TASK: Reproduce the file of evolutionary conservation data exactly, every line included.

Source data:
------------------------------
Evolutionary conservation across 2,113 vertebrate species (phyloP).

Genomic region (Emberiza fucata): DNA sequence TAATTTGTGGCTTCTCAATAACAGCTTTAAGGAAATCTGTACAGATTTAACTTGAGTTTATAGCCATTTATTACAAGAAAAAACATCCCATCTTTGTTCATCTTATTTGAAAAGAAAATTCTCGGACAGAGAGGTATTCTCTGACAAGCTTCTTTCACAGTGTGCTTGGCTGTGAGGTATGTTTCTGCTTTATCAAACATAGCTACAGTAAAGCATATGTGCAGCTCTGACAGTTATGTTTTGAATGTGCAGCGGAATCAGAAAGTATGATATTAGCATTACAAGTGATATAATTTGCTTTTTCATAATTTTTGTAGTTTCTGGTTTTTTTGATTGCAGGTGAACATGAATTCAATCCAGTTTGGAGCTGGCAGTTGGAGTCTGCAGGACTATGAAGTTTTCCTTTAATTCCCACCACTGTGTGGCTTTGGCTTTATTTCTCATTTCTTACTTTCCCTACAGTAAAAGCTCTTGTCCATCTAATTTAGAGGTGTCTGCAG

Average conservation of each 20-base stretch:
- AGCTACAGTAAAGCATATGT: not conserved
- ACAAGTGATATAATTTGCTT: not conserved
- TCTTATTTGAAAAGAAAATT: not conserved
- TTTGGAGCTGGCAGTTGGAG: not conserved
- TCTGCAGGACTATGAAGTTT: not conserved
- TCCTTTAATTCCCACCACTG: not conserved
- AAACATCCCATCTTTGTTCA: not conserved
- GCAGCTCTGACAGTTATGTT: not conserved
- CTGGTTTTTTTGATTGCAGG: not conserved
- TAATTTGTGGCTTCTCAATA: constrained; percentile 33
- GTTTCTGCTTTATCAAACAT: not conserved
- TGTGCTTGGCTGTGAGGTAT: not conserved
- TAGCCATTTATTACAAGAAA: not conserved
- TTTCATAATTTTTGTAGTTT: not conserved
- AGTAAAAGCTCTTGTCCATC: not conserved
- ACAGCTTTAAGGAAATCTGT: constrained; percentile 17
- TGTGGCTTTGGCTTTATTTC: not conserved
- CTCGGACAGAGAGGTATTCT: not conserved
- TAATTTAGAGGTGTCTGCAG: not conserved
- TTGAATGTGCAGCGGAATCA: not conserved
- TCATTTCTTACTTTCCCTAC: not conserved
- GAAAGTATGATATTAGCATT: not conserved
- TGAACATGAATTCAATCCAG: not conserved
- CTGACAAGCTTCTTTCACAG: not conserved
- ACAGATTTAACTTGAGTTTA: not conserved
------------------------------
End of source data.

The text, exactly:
Evolutionary conservation across 2,113 vertebrate species (phyloP).

Genomic region (Emberiza fucata): DNA sequence TAATTTGTGGCTTCTCAATAACAGCTTTAAGGAAATCTGTACAGATTTAACTTGAGTTTATAGCCATTTATTACAAGAAAAAACATCCCATCTTTGTTCATCTTATTTGAAAAGAAAATTCTCGGACAGAGAGGTATTCTCTGACAAGCTTCTTTCACAGTGTGCTTGGCTGTGAGGTATGTTTCTGCTTTATCAAACATAGCTACAGTAAAGCATATGTGCAGCTCTGACAGTTATGTTTTGAATGTGCAGCGGAATCAGAAAGTATGATATTAGCATTACAAGTGATATAATTTGCTTTTTCATAATTTTTGTAGTTTCTGGTTTTTTTGATTGCAGGTGAACATGAATTCAATCCAGTTTGGAGCTGGCAGTTGGAGTCTGCAGGACTATGAAGTTTTCCTTTAATTCCCACCACTGTGTGGCTTTGGCTTTATTTCTCATTTCTTACTTTCCCTACAGTAAAAGCTCTTGTCCATCTAATTTAGAGGTGTCTGCAG

Average conservation of each 20-base stretch:
- AGCTACAGTAAAGCATATGT: not conserved
- ACAAGTGATATAATTTGCTT: not conserved
- TCTTATTTGAAAAGAAAATT: not conserved
- TTTGGAGCTGGCAGTTGGAG: not conserved
- TCTGCAGGACTATGAAGTTT: not conserved
- TCCTTTAATTCCCACCACTG: not conserved
- AAACATCCCATCTTTGTTCA: not conserved
- GCAGCTCTGACAGTTATGTT: not conserved
- CTGGTTTTTTTGATTGCAGG: not conserved
- TAATTTGTGGCTTCTCAATA: constrained; percentile 33
- GTTTCTGCTTTATCAAACAT: not conserved
- TGTGCTTGGCTGTGAGGTAT: not conserved
- TAGCCATTTATTACAAGAAA: not conserved
- TTTCATAATTTTTGTAGTTT: not conserved
- AGTAAAAGCTCTTGTCCATC: not conserved
- ACAGCTTTAAGGAAATCTGT: constrained; percentile 17
- TGTGGCTTTGGCTTTATTTC: not conserved
- CTCGGACAGAGAGGTATTCT: not conserved
- TAATTTAGAGGTGTCTGCAG: not conserved
- TTGAATGTGCAGCGGAATCA: not conserved
- TCATTTCTTACTTTCCCTAC: not conserved
- GAAAGTATGATATTAGCATT: not conserved
- TGAACATGAATTCAATCCAG: not conserved
- CTGACAAGCTTCTTTCACAG: not conserved
- ACAGATTTAACTTGAGTTTA: not conserved